For New York Rep. Anthony Weiner, it's him before anything else.

The scandal plagued Democrat remains in office, refusing to bow to unrelenting pressure from a chorus of critics from the party establishment calling for his resignation. When the House returns from a weeklong break, he will not. Instead of heeding calls for his resignation he fled to rehab for an unknown cause.

House Democratic Leader Nancy Pelosi's first contact with Weiner, was on Monday in advance of his public comments that he sent lewd photos and conducted multiple inappropriate extramarital conversations with at least six women over three years. Pelosi instructed Weiner not to resign---that was until the revelation Friday that he had privately messaged a 17-year-old girl in an non-sexual way over Twitter. Pelosi promptly asked for his resignation, in typical Weiner fashion he refused. Instead, his office says he'll request an unofficial leave of absence, seeking treatment for his sexting 'addiction.'

Pontification and bloviating has consistently been the congressman's modus operandi, using his seat in Washington as a stepping stone to his goal of becoming the next Mayor of the City of New York.

The congressman's Sunday soapbox press conferences and years of planning now seem pointless after Weiner's confession Monday. While Weiner's conduct appears to be legal, his repeated lies to reporters and colleagues as well as his wife, Huma, analysts say his hopes of leading the city where he was born is dead on arrival.

Weiner knew when he rode the yellow cab from his lawyer's office at Rockefeller Center to the Sheraton Hotel blocks away, Monday the focus immediately shifted from his hoop dreams of being mayor to retaining his congressional office.

The idea of quitting to Weiner is oxymoronic---he knows how to win. Weiner as City Hall News editor Adam Lisberg penned it best wakes up in the morning looking for a fight.

Weiner has always found creative ways of winning, when he dropped out of the 2009 mayoral race, he took to The Times' opinion editorial page to steal shine away from his opponent Mayor Michael R. Bloomberg.

He wrote, I've taken stock of my life, my work in Washington and decided that now is not the right time to run.

This was only after the Queens Democratic Party refused to back him and the Bloomberg campaign had planned to bury the Queens and Brooklyn Democrat with negative ads. When the going gets tough, Weiner finds a way out.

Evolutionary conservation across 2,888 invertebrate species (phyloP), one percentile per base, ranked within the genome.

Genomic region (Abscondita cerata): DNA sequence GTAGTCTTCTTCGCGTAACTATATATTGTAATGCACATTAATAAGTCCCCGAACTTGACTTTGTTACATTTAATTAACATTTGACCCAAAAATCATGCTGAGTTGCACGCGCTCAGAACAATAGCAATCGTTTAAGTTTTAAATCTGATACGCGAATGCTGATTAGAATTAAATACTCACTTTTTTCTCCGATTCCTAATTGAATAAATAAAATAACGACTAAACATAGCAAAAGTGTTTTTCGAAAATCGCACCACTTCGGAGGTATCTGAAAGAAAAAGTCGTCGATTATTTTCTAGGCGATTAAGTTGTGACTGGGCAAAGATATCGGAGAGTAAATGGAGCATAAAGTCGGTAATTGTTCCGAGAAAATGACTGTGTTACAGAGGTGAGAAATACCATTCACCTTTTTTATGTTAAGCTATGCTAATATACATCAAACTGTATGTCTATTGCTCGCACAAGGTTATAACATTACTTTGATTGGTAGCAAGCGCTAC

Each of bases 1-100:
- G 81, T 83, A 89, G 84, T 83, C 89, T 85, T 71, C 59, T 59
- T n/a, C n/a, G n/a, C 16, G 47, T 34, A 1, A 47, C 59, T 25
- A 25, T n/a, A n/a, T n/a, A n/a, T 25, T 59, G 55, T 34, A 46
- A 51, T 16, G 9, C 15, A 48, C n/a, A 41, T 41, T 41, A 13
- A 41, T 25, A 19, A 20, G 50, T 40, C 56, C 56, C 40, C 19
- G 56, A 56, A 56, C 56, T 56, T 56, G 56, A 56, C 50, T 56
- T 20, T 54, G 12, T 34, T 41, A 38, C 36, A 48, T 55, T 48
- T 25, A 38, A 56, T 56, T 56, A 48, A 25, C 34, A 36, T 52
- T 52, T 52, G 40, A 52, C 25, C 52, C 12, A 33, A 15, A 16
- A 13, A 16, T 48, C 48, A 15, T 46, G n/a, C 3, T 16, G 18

In August 1991, Weiner was a menial force in New York politics, just weeks before the September primary he was slated to lose. His political mentor, then Brooklyn Rep. Charles Schumer at the time had little pull in the city political establishment.

The Crown Heights Riots, which meant a trying time for black and Jewish relations in Brooklyn, was a saving grace for Rep. Weiner.

Weiner's opponent during his Councilmatic campaign was Adele Cohen, who was backed by the Majority Coalition, which had ties to Dinkins. An unsigned mailing circulated and it read The Majority Coalition endorsed Adele Cohen, the mailing reads. Obviously she agrees with the Dinkins/Jackson agenda. Do you?

Weiner admitted to penning the flyer, but claimed he didn't endorse the piece because I didn't want to confuse the messenger with the message.

The goal was a clear attempt to shift Cohen loyalists to Weiner and it worked. That September he won the primary by less than 200 votes.

His coarse appeal to racial fears in his mostly white Jewish district effectively meant playing the race card. Weiner's cloak and dagger politics was legal under a loophole in New York state law at the time. Had it been a Federal election, Weiner would have been fined or tossed in jail because under Federal law campaign literature must disclose its source.

His pompous style is well noticed on Capitol Hill, he actively engages with members from his party but Weiner is largely a man of his own accord.

In recent months, he has become the mouth piece for the Democratic Party on issues ranging from the James Zadroga Act to opposing the Ryan budget proposal.

Weiner associates with the Democratic Party leadership on as needed basis; his call to Rep. Pelosi was more of a formality than a friendly call to admit his indiscretions.

His time in Congress has meant no landmark accomplishments, he is mostly known for his passionate rant over a bill that funded health care costs for 9/11 first responders. When the bill was stalled in the House last year, Weiner admonished Republicans who opposed the bill over Congressional procedural concerns.

The latest development that Weiner sent photographs of himself in front of a mirror at a Congressional gym was enough for a top Democratic strategist to say he will have to resign.